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Next Science Cafe:

When: November 1st @ 6:30pm  

Where: Research Commons (3rd Floor, 18th Avenue Library)

Topic: Life in the (First) Big City: Neolithic Çatalhöyük, Turkey

The bioarchaeological record of human remains viewed in the context of ecology, subsistence, and living circumstances provides a fundamental source for documenting and interpreting the impact of plant and animal domestication and urban living in the late Pleistocene and early to middle Holocene. For Western Asia, Çatalhöyük (7100-5950 BC) in central Anatolia (Turkey), presents a comprehensive and contextualized setting for interpreting living circumstances in this highly dynamic period of human history. This presentation provides an overview of the bioarchaeology of Çatalhöyük in order to characterize patterns of life conditions in the first urban setting.

Speaker: Clark Larsen, Distinguished University Professor, The Ohio State University

Clark Spencer Larsen has been on the faculty of The Ohio State University since 2001, and currently serves as Distinguished University Professor. He received his B.A. in anthropology from Kansas State University (1974), and holds an M.A. (1975) and Ph.D. (1980) in biological anthropology from the University of Michigan. Larsen taught previously at the University of Massachusetts, Northern Illinois University, Purdue University, and the University of North Carolina, where he was the Amos Hawley Distinguished Professor of Anthropology. He has an appointment as Research Associate at the American Museum of Natural History. He is the former chair of the Section on Anthropology, American Association for the Advancement of Science, president of the American Association of Physical Anthropologists, and Editor-in-Chief of the American Journal of Physical Anthropology, the leading research journal in physical anthropology. He was elected Fellow of the American Association for the Advancement of Science in 2006 and Member of the National Academy of Sciences in 2016.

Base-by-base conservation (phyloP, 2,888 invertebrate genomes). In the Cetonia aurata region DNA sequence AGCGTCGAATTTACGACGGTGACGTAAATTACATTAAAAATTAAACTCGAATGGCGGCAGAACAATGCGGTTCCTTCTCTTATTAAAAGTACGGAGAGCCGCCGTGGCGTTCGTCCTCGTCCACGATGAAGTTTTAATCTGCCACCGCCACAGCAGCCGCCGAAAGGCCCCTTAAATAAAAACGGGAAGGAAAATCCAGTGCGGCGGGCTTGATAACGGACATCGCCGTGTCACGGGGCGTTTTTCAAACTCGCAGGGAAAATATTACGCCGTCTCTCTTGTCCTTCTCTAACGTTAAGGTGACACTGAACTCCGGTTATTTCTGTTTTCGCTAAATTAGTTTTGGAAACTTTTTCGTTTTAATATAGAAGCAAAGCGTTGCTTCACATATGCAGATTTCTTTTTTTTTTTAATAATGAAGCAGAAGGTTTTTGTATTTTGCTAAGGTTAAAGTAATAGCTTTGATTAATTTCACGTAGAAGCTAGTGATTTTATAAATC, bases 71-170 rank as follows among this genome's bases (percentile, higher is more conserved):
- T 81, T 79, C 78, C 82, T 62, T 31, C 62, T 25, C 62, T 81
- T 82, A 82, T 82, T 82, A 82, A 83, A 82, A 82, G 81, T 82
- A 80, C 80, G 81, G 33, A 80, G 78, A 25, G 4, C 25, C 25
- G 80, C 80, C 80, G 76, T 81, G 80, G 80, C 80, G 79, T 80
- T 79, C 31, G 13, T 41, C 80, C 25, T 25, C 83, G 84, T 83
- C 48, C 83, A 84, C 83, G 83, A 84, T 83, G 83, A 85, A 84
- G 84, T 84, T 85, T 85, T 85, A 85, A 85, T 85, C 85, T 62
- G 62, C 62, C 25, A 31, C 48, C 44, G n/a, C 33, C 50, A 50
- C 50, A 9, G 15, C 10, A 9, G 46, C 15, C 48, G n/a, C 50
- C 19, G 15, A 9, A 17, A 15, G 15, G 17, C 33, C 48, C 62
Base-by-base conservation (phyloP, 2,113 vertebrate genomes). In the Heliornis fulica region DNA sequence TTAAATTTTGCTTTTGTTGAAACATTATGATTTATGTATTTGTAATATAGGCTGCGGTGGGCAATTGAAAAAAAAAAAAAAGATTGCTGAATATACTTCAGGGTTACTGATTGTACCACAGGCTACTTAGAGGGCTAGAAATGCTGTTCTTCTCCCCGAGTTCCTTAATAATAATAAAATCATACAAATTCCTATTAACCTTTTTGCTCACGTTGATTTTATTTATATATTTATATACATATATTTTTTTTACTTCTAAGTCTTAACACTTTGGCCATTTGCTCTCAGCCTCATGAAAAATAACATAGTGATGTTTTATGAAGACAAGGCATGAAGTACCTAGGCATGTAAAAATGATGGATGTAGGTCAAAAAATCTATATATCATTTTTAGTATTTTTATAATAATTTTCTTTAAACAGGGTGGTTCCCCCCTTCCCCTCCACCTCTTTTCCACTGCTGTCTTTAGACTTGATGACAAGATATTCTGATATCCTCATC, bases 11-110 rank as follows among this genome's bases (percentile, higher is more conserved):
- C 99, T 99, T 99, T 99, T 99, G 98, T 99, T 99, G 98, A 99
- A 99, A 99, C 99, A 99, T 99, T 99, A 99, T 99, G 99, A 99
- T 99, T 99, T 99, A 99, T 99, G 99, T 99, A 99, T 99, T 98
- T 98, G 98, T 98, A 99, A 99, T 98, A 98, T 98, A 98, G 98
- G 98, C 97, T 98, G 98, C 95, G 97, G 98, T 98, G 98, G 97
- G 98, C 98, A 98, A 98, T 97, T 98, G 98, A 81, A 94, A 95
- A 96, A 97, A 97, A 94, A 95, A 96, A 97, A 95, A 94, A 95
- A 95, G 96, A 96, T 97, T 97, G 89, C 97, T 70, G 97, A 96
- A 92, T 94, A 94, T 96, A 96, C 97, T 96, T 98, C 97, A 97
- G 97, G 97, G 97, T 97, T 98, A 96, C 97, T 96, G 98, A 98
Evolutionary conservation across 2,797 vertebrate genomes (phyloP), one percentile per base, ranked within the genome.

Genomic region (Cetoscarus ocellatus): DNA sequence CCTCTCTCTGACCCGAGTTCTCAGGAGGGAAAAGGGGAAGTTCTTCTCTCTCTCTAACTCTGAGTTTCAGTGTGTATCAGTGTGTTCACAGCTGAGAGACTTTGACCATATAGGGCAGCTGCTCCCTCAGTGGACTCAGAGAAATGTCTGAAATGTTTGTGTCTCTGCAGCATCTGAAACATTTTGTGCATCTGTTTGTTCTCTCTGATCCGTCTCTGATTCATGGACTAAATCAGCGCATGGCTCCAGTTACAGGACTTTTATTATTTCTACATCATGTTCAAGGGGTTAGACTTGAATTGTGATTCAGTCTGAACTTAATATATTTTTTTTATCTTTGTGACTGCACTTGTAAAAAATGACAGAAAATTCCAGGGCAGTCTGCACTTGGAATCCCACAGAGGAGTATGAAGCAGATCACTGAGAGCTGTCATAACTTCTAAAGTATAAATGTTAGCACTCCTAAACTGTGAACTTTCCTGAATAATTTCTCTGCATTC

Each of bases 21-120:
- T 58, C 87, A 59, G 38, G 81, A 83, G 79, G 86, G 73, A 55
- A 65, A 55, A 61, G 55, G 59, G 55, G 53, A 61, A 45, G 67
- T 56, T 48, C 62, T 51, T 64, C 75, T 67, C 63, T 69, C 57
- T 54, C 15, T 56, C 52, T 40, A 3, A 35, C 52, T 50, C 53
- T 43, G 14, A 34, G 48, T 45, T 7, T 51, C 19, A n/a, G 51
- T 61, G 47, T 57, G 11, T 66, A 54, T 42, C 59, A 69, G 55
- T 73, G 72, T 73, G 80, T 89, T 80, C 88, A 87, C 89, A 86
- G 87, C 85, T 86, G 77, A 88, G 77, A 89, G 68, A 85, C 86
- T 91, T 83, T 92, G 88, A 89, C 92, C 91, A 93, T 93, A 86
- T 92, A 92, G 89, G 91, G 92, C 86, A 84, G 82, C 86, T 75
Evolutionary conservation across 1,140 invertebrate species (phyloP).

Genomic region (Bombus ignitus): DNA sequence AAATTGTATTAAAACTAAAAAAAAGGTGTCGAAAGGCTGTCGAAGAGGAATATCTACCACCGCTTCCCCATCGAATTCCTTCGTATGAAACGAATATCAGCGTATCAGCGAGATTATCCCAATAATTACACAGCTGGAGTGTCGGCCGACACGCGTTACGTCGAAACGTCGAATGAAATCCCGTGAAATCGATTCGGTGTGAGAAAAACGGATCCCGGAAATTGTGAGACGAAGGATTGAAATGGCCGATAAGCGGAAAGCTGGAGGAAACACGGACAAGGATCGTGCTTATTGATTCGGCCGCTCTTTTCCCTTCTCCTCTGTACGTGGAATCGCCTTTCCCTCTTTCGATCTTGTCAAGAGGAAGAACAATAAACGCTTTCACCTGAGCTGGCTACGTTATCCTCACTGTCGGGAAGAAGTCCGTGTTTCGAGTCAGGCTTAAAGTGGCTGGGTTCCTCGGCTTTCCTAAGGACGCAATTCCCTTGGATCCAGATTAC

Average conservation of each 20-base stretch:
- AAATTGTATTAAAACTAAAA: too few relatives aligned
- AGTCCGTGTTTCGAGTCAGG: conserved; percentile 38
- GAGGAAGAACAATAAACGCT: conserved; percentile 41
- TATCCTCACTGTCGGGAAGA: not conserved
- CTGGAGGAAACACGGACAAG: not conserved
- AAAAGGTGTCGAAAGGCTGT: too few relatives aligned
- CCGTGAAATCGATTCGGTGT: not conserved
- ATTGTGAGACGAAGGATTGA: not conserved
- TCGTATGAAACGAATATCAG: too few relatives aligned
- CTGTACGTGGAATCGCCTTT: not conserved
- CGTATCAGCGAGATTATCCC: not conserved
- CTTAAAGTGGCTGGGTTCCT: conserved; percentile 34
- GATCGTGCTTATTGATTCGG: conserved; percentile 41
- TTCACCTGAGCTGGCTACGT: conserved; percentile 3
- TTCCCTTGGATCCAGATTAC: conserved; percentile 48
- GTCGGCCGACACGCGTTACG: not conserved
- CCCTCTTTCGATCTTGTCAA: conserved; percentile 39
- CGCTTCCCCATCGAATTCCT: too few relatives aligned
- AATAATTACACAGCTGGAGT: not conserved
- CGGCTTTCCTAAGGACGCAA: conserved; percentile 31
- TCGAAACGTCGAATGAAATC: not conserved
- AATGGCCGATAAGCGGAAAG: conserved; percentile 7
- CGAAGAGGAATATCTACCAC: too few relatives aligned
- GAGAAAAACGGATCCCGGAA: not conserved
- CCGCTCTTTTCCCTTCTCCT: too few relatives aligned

Larsen is an internationally known authority on bioarchaeology, the study of human remains from archaeological settings. His research is primarily focussed on biocultural adaptation in the last 10,000 years of human evolution, with particular emphasis on the history of health, well-being, and lifestyle. He has directed or co-directed field and lab-based research programs in North America, Italy, and Turkey. Larsen is the co-director of the Global History of Health Project, an international collaboration involved in the study of ancient skeletons from all continents in order to track health changes since the late Paleolithic. He is the author of numerous scientific articles and has authored or edited 35 books and monographs, including Bioarchaeology: Interpreting Behavior from the Human Skeleton (Cambridge University Press), Skeletons in Our Closet: Revealing Our Past through Bioarchaeology (Princeton University Press), and Bioarchaeology of Spanish Florida: The Impact of Colonialism (University Press of Florida). He is the founding editor of the book series, Bioarchaeological Interpretations of the Human Past, with the University Press of Florida. His Our Origins: Discovering Physical Anthropology, is the leading textbook in physical anthropology and is in its fourth edition.

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